The Projects Keep Coming

I don’t know about you, but it seems the food preservation projects just keep coming.

Two days ago, I started a summer veggie sauce project to preserve the really ripe and not-so-pretty tomatoes as well as some squash, peppers, and a few small eggplant I hauled back from my farm down south this weekend.

I got as far as cutting up all the veggies (plus a few cloves of garlic) and cooking them down until soft, but I started so late in the day that the rest of the process had to wait ’til yesterday.

Up early the next morning, I ran the veggies through my strainer on the tomato sauce screen to make a smooth, lovely, bright red sauce, then set it on the stove to simmer down to thickness until I headed off to work.

I also brought a cooler full of leeks and kale (from my kale patch clean-up project) back from Vermillion, and when I got home from work that evening, I figured I’d better get on part of that project as well.

The cooler is sitting up in the parking area by my truck, so I went up and brought a dripping armload of leeks down to the kitchen and started slicing for the dehydrator.

They were partly cleaned, but it takes some effort to get the grit out, so the slices went in a bowl for soaking, the “flags” (tops) went in a tub for stock-making, and the roots went in the compost bowl.

Sliced leeks, canned sauce, and a melon from the Ortonville Farmers Market

That was the new compost bowl–after I’d hastily dug unmarked graves for all the other vegetable scraps and coffee filters I’d had piling up for the previous couple of days–two big bowls full, plus a tub of cukes starting to go moldy.

By this time, I’d gotten the tomato-veggie sauce in the pressure canner (the addition of those low-acid ingredients means it must be pressure-processed), praying that the old stove with push button heat controls would provide stable enough heat to keep the pressure in the right range.  It did!

And then I realized how hungry I was.  It’s hard to think about ingesting food when you’re preparing so much of it, but thankfully I’d pulled a ham steak out to thaw earlier in the day.

That went in the frying pan with a little butter, some sage, and a whole small yellow onion, sliced.  Once it was done, I smothered it with sauerkraut–mustard and horseradish on the side. A glass of cold Reisling.

I feel a little guilty about using my Bubbies’ (commercial) sauerkraut, knowing that so much of the fermented cabbage is produced in this area, but I brought it with me, and I’m determined to use it up before buying the local stuff.  A gal can only eat so much ‘kraut on her own.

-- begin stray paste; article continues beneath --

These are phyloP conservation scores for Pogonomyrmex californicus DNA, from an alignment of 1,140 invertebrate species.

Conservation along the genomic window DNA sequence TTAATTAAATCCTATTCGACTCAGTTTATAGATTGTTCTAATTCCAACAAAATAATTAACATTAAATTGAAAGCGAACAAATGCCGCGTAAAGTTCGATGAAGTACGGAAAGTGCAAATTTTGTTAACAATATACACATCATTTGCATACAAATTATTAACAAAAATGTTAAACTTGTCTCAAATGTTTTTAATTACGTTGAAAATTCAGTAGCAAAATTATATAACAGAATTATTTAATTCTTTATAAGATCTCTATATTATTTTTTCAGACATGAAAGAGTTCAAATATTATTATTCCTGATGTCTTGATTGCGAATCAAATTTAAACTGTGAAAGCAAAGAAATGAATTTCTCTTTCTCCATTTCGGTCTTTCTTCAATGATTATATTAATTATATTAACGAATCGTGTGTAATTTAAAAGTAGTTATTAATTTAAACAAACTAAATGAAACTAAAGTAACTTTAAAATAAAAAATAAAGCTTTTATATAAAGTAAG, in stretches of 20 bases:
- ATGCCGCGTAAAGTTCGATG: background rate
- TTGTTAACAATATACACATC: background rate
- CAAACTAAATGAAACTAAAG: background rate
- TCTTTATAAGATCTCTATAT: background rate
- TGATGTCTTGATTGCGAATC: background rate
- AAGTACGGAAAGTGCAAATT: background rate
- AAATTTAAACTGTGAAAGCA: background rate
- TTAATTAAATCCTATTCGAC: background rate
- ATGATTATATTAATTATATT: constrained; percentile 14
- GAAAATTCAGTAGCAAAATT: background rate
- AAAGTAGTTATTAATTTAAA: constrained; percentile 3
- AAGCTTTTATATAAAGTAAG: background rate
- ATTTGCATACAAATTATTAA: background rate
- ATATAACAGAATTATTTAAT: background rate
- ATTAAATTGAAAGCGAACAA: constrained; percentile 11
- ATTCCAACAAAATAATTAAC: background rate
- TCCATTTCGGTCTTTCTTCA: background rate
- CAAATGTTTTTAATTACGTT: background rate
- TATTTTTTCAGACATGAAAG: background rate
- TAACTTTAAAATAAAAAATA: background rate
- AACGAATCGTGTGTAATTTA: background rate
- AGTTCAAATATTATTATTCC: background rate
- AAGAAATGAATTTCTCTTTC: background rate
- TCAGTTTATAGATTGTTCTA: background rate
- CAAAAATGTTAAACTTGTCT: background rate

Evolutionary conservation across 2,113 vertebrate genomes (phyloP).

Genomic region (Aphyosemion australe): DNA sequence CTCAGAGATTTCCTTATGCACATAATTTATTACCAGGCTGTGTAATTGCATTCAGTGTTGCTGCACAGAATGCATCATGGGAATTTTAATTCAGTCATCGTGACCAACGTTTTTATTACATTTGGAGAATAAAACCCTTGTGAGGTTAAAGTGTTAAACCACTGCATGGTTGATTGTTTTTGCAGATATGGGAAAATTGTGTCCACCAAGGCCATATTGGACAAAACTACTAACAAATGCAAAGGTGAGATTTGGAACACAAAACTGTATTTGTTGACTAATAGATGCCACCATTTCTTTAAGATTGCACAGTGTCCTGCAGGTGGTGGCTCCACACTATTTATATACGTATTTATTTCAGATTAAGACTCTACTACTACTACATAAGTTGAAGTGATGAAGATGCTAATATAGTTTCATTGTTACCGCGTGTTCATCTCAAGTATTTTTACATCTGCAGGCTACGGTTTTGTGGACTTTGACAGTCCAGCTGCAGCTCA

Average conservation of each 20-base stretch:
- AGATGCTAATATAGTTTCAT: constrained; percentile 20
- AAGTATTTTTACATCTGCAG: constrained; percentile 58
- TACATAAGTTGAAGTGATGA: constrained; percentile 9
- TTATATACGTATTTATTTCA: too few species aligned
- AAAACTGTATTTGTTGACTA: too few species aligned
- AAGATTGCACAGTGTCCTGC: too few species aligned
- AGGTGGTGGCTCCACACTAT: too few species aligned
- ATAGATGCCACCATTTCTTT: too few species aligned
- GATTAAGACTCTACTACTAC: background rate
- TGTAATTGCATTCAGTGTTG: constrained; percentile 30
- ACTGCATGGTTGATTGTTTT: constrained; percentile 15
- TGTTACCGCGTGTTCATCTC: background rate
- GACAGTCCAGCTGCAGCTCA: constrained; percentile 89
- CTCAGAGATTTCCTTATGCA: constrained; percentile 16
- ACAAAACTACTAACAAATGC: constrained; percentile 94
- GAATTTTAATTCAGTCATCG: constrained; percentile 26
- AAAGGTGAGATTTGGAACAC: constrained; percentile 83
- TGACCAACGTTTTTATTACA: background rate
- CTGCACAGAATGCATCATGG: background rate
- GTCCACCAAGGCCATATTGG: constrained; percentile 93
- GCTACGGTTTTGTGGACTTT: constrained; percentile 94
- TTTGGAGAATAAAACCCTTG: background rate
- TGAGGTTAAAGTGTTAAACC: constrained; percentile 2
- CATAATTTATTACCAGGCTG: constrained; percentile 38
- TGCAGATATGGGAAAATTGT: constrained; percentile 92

While I was plating up the ham steak and pouring my glass of wine, it occurred to me that ham and sage would make a good stock with a few of those leek tops.  I could add some potatoes later for a proper soup!

So, I deglazed the ham pan with a slug of wine, added some trimmings from the steak, scraped it into the now-cleaned tomato sauce pot, rinsed, chopped, and added a few Blue Solaise flags, added water, and set that to simmer.

And then, I sat down to eat.

As usual, when I got done eating, I was completely exhausted.  My body doesn’t seem to know it’s tired until I sit down and put food in it–and then it’s hard to get back up.

So, I rinsed the sliced leeks, put them in a colander to drain overnight, and hit the hay.  This morning, awakened early by flashes of lightning over the lake, I arranged six trays of the heirloom Blue Solaises and fit them in the dehydrator.

But I still need to figure out what to do with all that kale.

So what about you?

What marathon food-preservation projects are you engaged in during these last precious days before the frosts?

What food preservation skills and processes would you like to learn for this season or next?


One response

  1. Well…here’s Michael Perry’s “recipe” for kale chips:

    If you don’t already know Mickey, I think you should. He’s a funny guy, wonderful author, songster, and, well…he’s just nice. Overmet him in the book store owned by a mutual friend. She pointed him out, sitting by the window pounding away on his laptop, and I immediately went into teenage squeally girl mode: “OMG! Michael Perry! I love your books! OMG! I can’t believe I’m talking to Michael Perry. Can I shake your hand”…ad naseam. Mikey was most gracious, is all I have to say.

    And, oh, yes, the kale chips are really good.


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